Almost 20 years after the discovery that ESAG4 encodes an AC and that numerous genes encoding related AC isoforms (GRESAG4s) are transcribed in both PF and BF trypanosomes (Pays et al., 1989; Alexandre et al., 1990), the signalling function of ACs in T. brucei remains enigmatic. Here, reverse genetic analysis of ACs in T. brucei showed that a critical level of expression of bloodstream stage-specific ESAG4 and ESAG4L is essential for efficient cytokinesis.
Why does an AC gene reside in most VSG ESs?
The absence of any discernible phenotype upon genetic ablation of ESAG4 from the active ES shows that this particular AC isoform is neither essential for proliferation in culture or in the mammalian host nor essential for slender to stumpy differentiation and, most importantly, that the ES-specific expression of AC is not essential. This is consistent with recent genomic analyses of the ES repertoire of strain Lister 427 (Hertz-Fowler et al., 2008). Six out of the 14 sequenced ESs lack an ESAG4 gene or contain only a pseudogene. The active ES in NHS-resistant T. b. rhodesiense also lacks ESAG4 (Xong et al., 1998). The question remains why the presence of ESAG4 in the ES has provided sufficient selective advantage to explain the spreading of the AC family into this very particular genomic localization in the course of evolution. As initially proposed for the ESAG7/6-encoded Tf receptors, slightly different isoforms of ESAG4 in different ESs may enable adaptation to host-specific putative ligands of ESAG4 and thus expand the host range (Borst and Fairlamb, 1998; Pays et al., 2001). However, a clear correlation between the host range and either the number of ESs or the extent of ESAG genetic diversity in several trypanosome species is missing (Young et al., 2008). ESAG4 does not seem to be a target of neutralizing host antibodies (D.S. and E.P., unpubl. data) and so far there is no evidence for any extracellular molecules specifically activating trypanosome ACs. We suggest that the advantage for the parasite in harbouring AC genes in the ES is the high BF-specific transcription rate of this polycistronic unit. Our results show that maintenance of a critical level of expression of ESAG4+ESAG4L is required for successful cell division. Targeted deletion of ESAG4 in the active ES was compensated by adaptive overexpression of the several non-telomeric ACs. RNAi-mediated knock-down of ESAG4+ESAG4L resulted in a sixfold reduction of total AC activity. Therefore, the contribution of the majority of constitutively expressed GRESAG4 isoforms to the total adenylyl cyclase activity in the bloodstream stage of WT cells seems below average, in spite of the high number of genes. Localization of ESAG4 in the ES may therefore confer a selective advantage for parasite fitness. For example, the quiescent metacyclic trypanosomes from tsetse saliva use monocistronic ESs for VSG expression (Graham et al., 1993; Alarcon et al., 1994). Switching to a polycistronic ES containing an ESAG4 gene may boost ESAG4 expression just upon entry into the proliferative phase, when a critical level of expression of ESAG4+ESAG4L is required.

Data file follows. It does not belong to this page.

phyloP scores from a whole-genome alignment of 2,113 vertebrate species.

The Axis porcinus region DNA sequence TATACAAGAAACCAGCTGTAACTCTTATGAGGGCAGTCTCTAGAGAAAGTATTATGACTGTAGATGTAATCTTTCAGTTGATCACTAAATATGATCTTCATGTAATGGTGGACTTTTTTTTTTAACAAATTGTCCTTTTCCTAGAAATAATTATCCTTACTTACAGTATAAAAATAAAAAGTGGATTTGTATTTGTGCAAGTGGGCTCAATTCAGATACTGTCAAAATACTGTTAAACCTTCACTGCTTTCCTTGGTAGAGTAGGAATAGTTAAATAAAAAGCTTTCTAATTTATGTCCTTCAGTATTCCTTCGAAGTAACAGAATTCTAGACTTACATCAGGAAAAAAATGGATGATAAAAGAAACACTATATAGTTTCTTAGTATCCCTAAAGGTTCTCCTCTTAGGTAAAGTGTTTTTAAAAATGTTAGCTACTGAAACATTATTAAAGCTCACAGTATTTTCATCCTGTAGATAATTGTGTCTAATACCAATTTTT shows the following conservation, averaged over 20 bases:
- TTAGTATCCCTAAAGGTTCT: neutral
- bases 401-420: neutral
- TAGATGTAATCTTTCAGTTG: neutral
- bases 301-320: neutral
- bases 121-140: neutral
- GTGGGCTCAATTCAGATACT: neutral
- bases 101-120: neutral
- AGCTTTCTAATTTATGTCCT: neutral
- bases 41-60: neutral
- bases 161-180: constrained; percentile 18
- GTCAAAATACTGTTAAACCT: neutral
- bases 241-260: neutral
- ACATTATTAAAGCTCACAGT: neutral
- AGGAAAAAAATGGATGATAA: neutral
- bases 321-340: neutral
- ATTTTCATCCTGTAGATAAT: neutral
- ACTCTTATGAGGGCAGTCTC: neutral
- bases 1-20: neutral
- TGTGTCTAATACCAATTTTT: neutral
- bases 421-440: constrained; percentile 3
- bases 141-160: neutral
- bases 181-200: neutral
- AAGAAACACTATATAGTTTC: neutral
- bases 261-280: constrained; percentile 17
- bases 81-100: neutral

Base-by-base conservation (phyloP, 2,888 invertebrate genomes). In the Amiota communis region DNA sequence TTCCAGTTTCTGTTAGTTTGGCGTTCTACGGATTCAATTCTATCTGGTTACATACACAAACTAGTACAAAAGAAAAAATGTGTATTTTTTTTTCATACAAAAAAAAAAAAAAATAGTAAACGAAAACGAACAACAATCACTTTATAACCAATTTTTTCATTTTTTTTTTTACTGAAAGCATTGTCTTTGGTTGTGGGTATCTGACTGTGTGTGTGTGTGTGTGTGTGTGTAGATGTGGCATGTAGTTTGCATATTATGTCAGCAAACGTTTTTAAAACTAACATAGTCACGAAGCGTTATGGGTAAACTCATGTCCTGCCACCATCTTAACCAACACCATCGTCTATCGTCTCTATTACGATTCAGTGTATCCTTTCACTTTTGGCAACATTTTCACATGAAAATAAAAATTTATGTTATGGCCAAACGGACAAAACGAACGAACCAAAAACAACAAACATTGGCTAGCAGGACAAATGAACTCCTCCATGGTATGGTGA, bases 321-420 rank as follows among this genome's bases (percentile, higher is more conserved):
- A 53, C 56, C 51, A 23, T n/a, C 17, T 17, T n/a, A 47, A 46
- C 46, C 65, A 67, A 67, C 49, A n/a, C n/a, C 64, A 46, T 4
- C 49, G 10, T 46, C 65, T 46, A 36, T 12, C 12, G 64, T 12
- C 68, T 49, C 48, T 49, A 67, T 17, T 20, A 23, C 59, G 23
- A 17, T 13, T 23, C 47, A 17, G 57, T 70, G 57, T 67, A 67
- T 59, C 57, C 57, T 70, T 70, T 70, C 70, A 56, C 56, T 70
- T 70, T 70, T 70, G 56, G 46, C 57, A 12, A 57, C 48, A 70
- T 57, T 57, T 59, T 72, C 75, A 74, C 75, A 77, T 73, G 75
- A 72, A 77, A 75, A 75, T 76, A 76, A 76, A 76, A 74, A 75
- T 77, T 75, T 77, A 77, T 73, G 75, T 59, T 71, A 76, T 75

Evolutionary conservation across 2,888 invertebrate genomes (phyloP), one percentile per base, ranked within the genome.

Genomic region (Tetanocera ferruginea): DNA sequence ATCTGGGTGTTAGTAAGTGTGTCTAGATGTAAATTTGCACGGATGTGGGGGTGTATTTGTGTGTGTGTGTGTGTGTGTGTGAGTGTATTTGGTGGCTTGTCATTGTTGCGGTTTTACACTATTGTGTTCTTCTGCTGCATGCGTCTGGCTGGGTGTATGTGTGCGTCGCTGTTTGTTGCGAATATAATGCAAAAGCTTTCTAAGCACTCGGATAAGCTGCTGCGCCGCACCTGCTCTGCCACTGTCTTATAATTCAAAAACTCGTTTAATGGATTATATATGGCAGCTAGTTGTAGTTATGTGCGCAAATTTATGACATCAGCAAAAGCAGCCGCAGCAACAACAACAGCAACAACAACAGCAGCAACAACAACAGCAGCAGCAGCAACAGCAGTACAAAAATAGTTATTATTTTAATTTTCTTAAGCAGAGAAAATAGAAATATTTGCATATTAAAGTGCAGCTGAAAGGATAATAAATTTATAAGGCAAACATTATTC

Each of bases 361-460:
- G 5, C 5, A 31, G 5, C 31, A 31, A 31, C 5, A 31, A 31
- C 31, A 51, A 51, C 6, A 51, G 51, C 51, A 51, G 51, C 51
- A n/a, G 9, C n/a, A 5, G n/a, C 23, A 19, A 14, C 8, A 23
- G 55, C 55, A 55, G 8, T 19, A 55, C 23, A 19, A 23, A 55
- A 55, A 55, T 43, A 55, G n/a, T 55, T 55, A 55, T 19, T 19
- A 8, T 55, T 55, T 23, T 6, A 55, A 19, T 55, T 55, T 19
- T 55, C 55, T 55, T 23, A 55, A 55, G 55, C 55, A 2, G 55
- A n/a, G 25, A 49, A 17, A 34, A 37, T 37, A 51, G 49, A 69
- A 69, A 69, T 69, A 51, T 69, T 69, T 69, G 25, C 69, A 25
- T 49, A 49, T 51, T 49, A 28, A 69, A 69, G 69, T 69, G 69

GRESAG gene family expansion
Trypanosoma brucei ACs are encoded by a large multigene family of more than 80 members including at least five pseudogenes, and many of these isoforms are present at the cell surface simultaneously (Bridges et al., 2008). This gene family expansion appears to be specific to salivarian trypanosomes. Whereas the genomes of T. b. gambiense, T. vivax and T. congolense have similar numbers of AC genes, the genomes of intracellular trypanosomatids like Leishmania and Trypanosoma cruzi contain less than 11 AC genes (see TriTrypDB, version 4.0). Thus, the gene family expansion is correlated with the extracellular lifestyle and continuous exposure of the parasites to the defence systems of the mammalian host. This suggests that the host immune system may be the evolutionary force driving AC gene family expansion. We can envisage two reasons for gene amplification of ACs: (i) functional diversification and (ii) increase of gene dosage. It has been speculated that trypanosomal ACs, due to their predicted structural topology, may function as monomeric surface receptors/transducers for host-derived and environmental signals (Paindavoine et al., 1992; Alexandre et al., 1996; Seebeck et al., 2004). In this scenario, AC diversity would compensate the absence of canonical G protein-coupled receptors and heterotrimeric G proteins from trypanosomatid genomes. As mentioned before, no evidence for ligands is available and it is difficult to imagine that diversity of signalling specificities has only evolved in salivarian trypanosomes. We therefore favour the hypothesis that evolution has selected gene duplications and amplifications of the GRESAG4 ancestors, primarily to achieve high total AC expression. Later and for the same reason, the highly transcribed primordial VSG ES may have been invaded by one of the ancestral ESAG4L, giving rise to ESAG4. This scenario is fully compatible with the phylogenetic analysis of the AC family.